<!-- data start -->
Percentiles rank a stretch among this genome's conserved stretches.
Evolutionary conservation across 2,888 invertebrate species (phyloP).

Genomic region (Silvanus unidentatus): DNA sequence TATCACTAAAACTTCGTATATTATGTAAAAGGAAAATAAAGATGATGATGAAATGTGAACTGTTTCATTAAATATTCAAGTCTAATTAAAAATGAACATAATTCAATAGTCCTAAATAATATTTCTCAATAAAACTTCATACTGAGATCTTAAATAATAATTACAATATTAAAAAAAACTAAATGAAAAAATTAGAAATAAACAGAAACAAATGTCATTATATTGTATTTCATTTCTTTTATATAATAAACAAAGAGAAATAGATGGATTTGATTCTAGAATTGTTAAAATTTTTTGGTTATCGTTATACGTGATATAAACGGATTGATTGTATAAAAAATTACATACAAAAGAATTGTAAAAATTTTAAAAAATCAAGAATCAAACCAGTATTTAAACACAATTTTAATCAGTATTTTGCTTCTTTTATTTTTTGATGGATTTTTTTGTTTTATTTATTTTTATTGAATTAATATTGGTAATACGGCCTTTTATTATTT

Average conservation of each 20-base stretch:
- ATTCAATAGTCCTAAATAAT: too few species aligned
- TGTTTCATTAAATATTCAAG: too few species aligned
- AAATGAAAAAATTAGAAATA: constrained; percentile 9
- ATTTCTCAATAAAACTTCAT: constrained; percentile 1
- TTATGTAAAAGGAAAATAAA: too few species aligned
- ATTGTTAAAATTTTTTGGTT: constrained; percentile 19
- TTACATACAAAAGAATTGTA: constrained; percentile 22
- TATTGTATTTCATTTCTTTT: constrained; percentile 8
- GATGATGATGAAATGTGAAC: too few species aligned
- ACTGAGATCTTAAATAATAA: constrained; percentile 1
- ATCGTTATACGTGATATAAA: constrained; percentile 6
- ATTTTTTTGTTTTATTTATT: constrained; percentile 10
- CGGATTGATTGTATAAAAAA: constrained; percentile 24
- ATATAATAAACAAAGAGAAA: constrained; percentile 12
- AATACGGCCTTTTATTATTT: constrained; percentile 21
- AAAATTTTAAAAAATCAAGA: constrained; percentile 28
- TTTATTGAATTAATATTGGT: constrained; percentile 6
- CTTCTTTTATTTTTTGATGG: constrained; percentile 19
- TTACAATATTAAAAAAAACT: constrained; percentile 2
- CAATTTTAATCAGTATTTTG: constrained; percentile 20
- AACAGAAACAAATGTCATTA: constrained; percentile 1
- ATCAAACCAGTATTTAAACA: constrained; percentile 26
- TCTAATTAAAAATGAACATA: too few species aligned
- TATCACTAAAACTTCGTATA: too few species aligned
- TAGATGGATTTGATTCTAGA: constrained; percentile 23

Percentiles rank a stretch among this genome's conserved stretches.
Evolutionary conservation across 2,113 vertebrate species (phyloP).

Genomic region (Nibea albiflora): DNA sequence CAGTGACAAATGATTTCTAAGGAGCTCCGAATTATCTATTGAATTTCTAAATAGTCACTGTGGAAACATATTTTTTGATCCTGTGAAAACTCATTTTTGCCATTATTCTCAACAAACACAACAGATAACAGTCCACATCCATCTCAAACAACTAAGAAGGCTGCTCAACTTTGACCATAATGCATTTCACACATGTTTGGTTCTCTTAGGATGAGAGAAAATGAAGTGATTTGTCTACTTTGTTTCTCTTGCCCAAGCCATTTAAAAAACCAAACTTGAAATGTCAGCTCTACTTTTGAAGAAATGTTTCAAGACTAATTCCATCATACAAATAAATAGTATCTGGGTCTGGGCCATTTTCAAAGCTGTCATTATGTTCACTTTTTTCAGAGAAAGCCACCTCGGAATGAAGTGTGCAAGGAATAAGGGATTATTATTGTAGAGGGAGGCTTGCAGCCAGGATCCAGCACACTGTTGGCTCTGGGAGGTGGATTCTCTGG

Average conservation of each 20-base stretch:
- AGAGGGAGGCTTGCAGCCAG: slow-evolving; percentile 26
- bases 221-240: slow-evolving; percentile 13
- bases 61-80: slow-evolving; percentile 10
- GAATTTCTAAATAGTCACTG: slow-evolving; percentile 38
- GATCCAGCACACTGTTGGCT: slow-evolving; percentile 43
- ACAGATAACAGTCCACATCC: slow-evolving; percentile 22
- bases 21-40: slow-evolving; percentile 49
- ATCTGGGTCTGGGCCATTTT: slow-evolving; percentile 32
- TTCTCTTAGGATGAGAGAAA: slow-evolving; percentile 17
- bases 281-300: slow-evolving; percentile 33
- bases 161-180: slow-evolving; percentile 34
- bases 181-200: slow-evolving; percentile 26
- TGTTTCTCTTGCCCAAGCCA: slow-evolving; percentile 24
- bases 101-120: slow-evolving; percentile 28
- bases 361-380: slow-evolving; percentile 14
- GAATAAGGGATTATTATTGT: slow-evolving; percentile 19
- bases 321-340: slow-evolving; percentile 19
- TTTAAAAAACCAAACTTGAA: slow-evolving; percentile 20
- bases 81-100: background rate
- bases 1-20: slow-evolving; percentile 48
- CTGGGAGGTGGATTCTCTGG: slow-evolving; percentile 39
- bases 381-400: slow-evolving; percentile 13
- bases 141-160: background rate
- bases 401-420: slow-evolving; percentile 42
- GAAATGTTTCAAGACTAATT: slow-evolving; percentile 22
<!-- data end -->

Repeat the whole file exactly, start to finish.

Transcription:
Percentiles rank a stretch among this genome's conserved stretches.
Evolutionary conservation across 2,888 invertebrate species (phyloP).

Genomic region (Silvanus unidentatus): DNA sequence TATCACTAAAACTTCGTATATTATGTAAAAGGAAAATAAAGATGATGATGAAATGTGAACTGTTTCATTAAATATTCAAGTCTAATTAAAAATGAACATAATTCAATAGTCCTAAATAATATTTCTCAATAAAACTTCATACTGAGATCTTAAATAATAATTACAATATTAAAAAAAACTAAATGAAAAAATTAGAAATAAACAGAAACAAATGTCATTATATTGTATTTCATTTCTTTTATATAATAAACAAAGAGAAATAGATGGATTTGATTCTAGAATTGTTAAAATTTTTTGGTTATCGTTATACGTGATATAAACGGATTGATTGTATAAAAAATTACATACAAAAGAATTGTAAAAATTTTAAAAAATCAAGAATCAAACCAGTATTTAAACACAATTTTAATCAGTATTTTGCTTCTTTTATTTTTTGATGGATTTTTTTGTTTTATTTATTTTTATTGAATTAATATTGGTAATACGGCCTTTTATTATTT

Average conservation of each 20-base stretch:
- ATTCAATAGTCCTAAATAAT: too few species aligned
- TGTTTCATTAAATATTCAAG: too few species aligned
- AAATGAAAAAATTAGAAATA: constrained; percentile 9
- ATTTCTCAATAAAACTTCAT: constrained; percentile 1
- TTATGTAAAAGGAAAATAAA: too few species aligned
- ATTGTTAAAATTTTTTGGTT: constrained; percentile 19
- TTACATACAAAAGAATTGTA: constrained; percentile 22
- TATTGTATTTCATTTCTTTT: constrained; percentile 8
- GATGATGATGAAATGTGAAC: too few species aligned
- ACTGAGATCTTAAATAATAA: constrained; percentile 1
- ATCGTTATACGTGATATAAA: constrained; percentile 6
- ATTTTTTTGTTTTATTTATT: constrained; percentile 10
- CGGATTGATTGTATAAAAAA: constrained; percentile 24
- ATATAATAAACAAAGAGAAA: constrained; percentile 12
- AATACGGCCTTTTATTATTT: constrained; percentile 21
- AAAATTTTAAAAAATCAAGA: constrained; percentile 28
- TTTATTGAATTAATATTGGT: constrained; percentile 6
- CTTCTTTTATTTTTTGATGG: constrained; percentile 19
- TTACAATATTAAAAAAAACT: constrained; percentile 2
- CAATTTTAATCAGTATTTTG: constrained; percentile 20
- AACAGAAACAAATGTCATTA: constrained; percentile 1
- ATCAAACCAGTATTTAAACA: constrained; percentile 26
- TCTAATTAAAAATGAACATA: too few species aligned
- TATCACTAAAACTTCGTATA: too few species aligned
- TAGATGGATTTGATTCTAGA: constrained; percentile 23

Percentiles rank a stretch among this genome's conserved stretches.
Evolutionary conservation across 2,113 vertebrate species (phyloP).

Genomic region (Nibea albiflora): DNA sequence CAGTGACAAATGATTTCTAAGGAGCTCCGAATTATCTATTGAATTTCTAAATAGTCACTGTGGAAACATATTTTTTGATCCTGTGAAAACTCATTTTTGCCATTATTCTCAACAAACACAACAGATAACAGTCCACATCCATCTCAAACAACTAAGAAGGCTGCTCAACTTTGACCATAATGCATTTCACACATGTTTGGTTCTCTTAGGATGAGAGAAAATGAAGTGATTTGTCTACTTTGTTTCTCTTGCCCAAGCCATTTAAAAAACCAAACTTGAAATGTCAGCTCTACTTTTGAAGAAATGTTTCAAGACTAATTCCATCATACAAATAAATAGTATCTGGGTCTGGGCCATTTTCAAAGCTGTCATTATGTTCACTTTTTTCAGAGAAAGCCACCTCGGAATGAAGTGTGCAAGGAATAAGGGATTATTATTGTAGAGGGAGGCTTGCAGCCAGGATCCAGCACACTGTTGGCTCTGGGAGGTGGATTCTCTGG

Average conservation of each 20-base stretch:
- AGAGGGAGGCTTGCAGCCAG: slow-evolving; percentile 26
- bases 221-240: slow-evolving; percentile 13
- bases 61-80: slow-evolving; percentile 10
- GAATTTCTAAATAGTCACTG: slow-evolving; percentile 38
- GATCCAGCACACTGTTGGCT: slow-evolving; percentile 43
- ACAGATAACAGTCCACATCC: slow-evolving; percentile 22
- bases 21-40: slow-evolving; percentile 49
- ATCTGGGTCTGGGCCATTTT: slow-evolving; percentile 32
- TTCTCTTAGGATGAGAGAAA: slow-evolving; percentile 17
- bases 281-300: slow-evolving; percentile 33
- bases 161-180: slow-evolving; percentile 34
- bases 181-200: slow-evolving; percentile 26
- TGTTTCTCTTGCCCAAGCCA: slow-evolving; percentile 24
- bases 101-120: slow-evolving; percentile 28
- bases 361-380: slow-evolving; percentile 14
- GAATAAGGGATTATTATTGT: slow-evolving; percentile 19
- bases 321-340: slow-evolving; percentile 19
- TTTAAAAAACCAAACTTGAA: slow-evolving; percentile 20
- bases 81-100: background rate
- bases 1-20: slow-evolving; percentile 48
- CTGGGAGGTGGATTCTCTGG: slow-evolving; percentile 39
- bases 381-400: slow-evolving; percentile 13
- bases 141-160: background rate
- bases 401-420: slow-evolving; percentile 42
- GAAATGTTTCAAGACTAATT: slow-evolving; percentile 22